When it comes to health and fitness, people want simple solutions: sitting is bad, so get a standing desk instead. Problem solved.
Except that the human body is complex, so most simple solutions don’t actually work in the real world. Prolonged periods of standing in a single position often create nearly as many problems as prolonged sitting in a single position.
To understand this better, consider nutrition: kale is healthful, but a diet of just kale isn’t. Instead, to optimize your diet, you need to ‘eat a rainbow,’ trying to get a variety of different foods of every color, because different colored foods contain different vitamins, minerals, and phytochemicals: lycopene in red foods, anthocyanin in purple/blue, carotenoids like betacarotene in orange/yellow, etc. You need them all, and so your diet needs to be sufficiently varied.
So, too, with movement. Thus, the answer isn’t just a standing desk, or any other tool or gadget. Instead, it’s making sure that you sit and move in the broadest number of ways that you can.
Perhaps you’re at a traditional desk. Sure, you can sit in your chair. But you can also do a stretch of work kneeling on the seat.
Or perhaps you’re at a standing (or, even better, convertible) desk. There, you can spend part of your time with one foot on the floor and the other up on a chair, and then, after a bit, you can switch feet.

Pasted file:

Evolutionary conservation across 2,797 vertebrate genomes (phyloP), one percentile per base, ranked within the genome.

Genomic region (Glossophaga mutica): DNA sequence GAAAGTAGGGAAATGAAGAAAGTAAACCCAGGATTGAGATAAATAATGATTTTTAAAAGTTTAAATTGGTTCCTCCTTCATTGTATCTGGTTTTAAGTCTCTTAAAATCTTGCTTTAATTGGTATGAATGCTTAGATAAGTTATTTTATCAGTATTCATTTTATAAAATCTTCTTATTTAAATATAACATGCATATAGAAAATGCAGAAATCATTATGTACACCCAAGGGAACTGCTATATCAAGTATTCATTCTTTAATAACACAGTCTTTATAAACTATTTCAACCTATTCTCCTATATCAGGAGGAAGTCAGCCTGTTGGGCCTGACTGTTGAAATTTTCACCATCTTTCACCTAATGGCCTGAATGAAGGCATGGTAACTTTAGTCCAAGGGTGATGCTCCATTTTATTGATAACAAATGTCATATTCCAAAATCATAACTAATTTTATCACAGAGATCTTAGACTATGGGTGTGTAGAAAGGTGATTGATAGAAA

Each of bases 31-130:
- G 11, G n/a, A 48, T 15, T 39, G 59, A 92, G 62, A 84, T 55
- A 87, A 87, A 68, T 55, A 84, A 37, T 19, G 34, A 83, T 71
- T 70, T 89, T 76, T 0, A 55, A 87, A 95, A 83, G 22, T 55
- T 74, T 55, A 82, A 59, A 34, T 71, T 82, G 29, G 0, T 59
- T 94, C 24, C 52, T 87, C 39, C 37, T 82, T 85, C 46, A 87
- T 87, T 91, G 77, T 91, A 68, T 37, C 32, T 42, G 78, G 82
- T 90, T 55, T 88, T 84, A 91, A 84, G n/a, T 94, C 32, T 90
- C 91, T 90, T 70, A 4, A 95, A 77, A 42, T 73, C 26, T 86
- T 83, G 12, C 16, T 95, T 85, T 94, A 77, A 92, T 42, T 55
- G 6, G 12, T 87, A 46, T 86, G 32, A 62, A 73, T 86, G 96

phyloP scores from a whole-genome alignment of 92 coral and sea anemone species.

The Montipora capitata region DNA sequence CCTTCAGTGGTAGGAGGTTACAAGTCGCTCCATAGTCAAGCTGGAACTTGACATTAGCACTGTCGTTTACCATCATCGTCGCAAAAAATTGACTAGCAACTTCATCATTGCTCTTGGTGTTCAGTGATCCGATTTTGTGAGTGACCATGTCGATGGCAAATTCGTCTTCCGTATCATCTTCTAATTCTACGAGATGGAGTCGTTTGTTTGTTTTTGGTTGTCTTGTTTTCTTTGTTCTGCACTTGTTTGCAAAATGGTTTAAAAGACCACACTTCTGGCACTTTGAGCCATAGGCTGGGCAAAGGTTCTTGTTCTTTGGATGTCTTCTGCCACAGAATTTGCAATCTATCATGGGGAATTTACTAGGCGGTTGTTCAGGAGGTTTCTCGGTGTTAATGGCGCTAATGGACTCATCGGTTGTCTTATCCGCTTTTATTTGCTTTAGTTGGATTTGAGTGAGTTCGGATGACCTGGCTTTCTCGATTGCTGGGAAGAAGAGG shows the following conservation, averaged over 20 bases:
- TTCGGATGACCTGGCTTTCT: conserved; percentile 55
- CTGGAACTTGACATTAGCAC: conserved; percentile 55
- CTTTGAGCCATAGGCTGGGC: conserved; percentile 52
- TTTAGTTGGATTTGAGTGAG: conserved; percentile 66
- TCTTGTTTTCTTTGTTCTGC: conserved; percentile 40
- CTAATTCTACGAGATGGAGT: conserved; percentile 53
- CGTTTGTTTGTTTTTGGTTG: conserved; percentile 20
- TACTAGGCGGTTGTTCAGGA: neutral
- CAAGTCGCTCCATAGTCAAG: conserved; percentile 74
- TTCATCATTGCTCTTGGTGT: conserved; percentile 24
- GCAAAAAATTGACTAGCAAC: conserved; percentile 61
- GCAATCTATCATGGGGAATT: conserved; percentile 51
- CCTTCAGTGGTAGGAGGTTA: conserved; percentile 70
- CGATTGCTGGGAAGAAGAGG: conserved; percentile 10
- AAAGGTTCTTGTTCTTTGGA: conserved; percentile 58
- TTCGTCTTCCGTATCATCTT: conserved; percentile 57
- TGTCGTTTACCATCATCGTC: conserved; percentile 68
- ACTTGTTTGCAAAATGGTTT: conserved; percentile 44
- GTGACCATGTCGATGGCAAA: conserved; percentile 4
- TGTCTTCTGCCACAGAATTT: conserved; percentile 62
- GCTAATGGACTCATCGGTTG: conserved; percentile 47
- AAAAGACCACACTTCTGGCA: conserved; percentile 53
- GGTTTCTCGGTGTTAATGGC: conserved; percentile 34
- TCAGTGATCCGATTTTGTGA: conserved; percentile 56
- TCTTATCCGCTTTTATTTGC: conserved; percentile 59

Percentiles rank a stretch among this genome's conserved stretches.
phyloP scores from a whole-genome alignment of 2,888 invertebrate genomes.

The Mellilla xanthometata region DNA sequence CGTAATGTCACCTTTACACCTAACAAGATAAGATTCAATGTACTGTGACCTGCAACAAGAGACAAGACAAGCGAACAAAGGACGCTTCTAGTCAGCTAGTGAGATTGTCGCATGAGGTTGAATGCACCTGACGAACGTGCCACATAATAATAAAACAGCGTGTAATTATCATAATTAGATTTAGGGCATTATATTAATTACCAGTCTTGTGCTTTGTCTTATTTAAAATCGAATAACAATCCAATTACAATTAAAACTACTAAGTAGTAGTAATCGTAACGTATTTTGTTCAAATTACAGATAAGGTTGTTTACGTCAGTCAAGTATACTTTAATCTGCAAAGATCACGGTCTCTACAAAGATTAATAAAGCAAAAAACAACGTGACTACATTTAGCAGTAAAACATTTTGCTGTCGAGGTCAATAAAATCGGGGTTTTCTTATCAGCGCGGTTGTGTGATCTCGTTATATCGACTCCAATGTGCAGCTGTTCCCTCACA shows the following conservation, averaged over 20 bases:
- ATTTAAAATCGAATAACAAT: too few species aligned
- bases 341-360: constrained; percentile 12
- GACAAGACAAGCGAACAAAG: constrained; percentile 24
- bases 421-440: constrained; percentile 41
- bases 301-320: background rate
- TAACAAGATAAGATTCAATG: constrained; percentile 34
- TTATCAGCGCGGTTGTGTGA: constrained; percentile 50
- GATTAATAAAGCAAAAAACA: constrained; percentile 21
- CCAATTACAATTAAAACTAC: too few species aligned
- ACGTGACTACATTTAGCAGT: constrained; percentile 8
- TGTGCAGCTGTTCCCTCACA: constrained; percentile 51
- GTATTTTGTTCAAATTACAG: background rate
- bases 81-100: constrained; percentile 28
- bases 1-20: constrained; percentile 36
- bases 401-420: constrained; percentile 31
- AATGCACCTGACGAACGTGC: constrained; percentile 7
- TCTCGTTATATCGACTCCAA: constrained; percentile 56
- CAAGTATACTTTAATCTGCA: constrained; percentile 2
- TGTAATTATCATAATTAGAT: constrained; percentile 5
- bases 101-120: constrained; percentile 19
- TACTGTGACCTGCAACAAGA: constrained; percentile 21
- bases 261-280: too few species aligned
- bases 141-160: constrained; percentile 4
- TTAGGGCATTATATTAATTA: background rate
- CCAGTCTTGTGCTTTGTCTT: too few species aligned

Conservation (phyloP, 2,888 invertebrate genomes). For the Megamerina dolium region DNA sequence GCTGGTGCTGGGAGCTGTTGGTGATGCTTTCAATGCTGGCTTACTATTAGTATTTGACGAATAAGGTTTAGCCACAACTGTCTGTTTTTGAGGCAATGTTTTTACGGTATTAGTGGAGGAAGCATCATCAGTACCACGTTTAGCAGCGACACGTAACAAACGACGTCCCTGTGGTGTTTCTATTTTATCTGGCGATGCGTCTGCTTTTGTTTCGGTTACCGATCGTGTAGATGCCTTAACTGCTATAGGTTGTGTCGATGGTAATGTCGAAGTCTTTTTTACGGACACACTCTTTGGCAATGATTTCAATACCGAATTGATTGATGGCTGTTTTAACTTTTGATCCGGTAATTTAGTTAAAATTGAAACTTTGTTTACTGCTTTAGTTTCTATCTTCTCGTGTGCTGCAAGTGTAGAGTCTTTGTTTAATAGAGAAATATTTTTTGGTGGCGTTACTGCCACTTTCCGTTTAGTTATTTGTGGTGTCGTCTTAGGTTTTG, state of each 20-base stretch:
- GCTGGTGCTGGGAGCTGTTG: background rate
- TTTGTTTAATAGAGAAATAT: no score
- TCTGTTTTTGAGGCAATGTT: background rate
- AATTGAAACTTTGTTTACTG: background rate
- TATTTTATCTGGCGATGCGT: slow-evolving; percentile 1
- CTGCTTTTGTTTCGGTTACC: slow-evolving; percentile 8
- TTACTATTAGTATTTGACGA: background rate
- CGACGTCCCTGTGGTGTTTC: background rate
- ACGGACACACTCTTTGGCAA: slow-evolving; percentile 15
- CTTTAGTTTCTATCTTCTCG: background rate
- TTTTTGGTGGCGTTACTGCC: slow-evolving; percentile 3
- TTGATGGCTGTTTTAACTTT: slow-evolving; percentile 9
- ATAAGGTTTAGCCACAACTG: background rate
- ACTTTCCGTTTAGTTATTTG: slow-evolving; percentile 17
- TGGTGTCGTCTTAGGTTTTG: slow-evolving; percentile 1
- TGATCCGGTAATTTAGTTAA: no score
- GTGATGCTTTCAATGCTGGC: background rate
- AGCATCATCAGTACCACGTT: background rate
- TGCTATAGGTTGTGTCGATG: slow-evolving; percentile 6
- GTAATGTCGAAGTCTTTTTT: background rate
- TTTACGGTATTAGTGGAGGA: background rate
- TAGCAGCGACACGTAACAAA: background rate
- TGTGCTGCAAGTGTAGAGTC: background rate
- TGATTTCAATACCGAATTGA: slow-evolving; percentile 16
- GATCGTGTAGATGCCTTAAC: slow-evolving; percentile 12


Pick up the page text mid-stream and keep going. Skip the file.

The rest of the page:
And, either way, you can also do some work (say, taking a call) seated on the floor. That’s a great way to watch TV, too: planted on the carpet in front of your couch. Try sitting in different ways – cross-legged, side-saddle, legs in front of you. With any of those, you also practice getting down to and back up from the ground, a skill that’s highly associated with decreased all-causes mortality.
You can try eating a meal with your family on the floor, as a picnic on the carpet. You can read a book while laying on the ground on your stomach, or your side. You can even flout good manners in the name of health, and climb up on your desk or table.
But across all those possibilities, the underlying strategy remains: get creative, and explore as many ways to sit and stand and move as you possibly can. Each will challenge your strength, mobility, balance, and posture, and expand your body’s ability to perform in and handle the stresses of the world.